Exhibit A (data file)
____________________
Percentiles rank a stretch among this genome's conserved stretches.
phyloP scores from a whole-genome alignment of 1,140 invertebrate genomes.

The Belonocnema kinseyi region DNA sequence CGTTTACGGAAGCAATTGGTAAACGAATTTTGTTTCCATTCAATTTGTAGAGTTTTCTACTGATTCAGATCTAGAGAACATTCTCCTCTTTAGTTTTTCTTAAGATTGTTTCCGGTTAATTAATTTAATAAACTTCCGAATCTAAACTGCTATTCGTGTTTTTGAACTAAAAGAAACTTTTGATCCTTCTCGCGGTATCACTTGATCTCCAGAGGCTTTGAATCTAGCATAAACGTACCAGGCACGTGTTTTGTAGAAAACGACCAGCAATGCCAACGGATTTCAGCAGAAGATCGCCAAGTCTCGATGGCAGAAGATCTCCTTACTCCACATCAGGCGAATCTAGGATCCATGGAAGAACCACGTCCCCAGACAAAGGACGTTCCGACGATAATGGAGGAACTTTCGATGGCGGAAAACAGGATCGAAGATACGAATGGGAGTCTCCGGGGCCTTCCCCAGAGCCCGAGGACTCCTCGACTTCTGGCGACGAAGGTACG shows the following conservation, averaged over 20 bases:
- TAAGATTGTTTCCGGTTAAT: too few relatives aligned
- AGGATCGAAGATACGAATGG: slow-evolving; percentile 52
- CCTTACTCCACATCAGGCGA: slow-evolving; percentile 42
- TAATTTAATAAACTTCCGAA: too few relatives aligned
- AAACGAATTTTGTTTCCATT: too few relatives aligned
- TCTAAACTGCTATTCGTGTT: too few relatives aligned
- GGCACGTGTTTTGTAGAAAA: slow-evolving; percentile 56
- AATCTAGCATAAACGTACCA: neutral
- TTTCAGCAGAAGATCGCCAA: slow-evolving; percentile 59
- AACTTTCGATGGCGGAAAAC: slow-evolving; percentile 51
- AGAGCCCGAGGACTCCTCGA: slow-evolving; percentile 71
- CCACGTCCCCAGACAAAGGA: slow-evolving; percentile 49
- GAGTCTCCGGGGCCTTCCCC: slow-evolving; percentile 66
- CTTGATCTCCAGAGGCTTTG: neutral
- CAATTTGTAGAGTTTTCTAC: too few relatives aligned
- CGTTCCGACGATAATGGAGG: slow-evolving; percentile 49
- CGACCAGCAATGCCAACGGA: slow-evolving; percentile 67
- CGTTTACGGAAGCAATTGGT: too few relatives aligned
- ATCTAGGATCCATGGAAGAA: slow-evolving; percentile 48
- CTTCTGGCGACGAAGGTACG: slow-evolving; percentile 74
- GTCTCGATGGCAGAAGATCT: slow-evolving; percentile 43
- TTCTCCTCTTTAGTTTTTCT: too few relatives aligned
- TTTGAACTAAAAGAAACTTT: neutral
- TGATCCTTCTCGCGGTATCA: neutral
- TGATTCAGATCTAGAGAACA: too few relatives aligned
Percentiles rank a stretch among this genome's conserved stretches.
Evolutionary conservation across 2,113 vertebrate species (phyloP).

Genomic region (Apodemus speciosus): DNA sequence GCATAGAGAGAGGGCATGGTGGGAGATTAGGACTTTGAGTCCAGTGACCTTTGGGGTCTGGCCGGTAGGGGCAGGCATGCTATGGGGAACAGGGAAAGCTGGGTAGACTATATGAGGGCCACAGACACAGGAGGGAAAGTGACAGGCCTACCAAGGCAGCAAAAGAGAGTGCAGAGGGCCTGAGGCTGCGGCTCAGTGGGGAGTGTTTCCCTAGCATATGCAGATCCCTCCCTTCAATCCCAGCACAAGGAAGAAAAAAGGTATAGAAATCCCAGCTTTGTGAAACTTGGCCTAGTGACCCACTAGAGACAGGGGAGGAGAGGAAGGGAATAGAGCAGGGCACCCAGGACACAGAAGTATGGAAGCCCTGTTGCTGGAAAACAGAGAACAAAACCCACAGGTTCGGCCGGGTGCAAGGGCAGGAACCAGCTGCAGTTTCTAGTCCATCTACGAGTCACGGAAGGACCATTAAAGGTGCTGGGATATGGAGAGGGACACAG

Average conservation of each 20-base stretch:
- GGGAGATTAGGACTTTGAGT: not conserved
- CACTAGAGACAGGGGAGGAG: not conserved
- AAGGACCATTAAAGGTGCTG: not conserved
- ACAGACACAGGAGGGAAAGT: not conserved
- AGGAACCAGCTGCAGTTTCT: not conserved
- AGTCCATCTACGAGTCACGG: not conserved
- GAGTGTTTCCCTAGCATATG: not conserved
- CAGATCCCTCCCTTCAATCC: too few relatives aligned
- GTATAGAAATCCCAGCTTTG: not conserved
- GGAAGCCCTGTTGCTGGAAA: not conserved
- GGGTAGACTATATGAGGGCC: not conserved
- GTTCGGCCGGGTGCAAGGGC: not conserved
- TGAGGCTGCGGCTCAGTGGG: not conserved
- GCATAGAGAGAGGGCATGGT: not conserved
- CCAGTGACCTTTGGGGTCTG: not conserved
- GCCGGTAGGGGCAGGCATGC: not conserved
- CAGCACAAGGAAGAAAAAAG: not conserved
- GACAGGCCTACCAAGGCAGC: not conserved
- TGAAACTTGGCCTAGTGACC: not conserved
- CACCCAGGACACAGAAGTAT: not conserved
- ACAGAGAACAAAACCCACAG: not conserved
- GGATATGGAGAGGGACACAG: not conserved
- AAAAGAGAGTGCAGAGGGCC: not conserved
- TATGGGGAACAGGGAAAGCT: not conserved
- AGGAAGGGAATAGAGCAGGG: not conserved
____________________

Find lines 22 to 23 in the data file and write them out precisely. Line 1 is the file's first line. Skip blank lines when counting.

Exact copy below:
- ATCTAGGATCCATGGAAGAA: slow-evolving; percentile 48
- CTTCTGGCGACGAAGGTACG: slow-evolving; percentile 74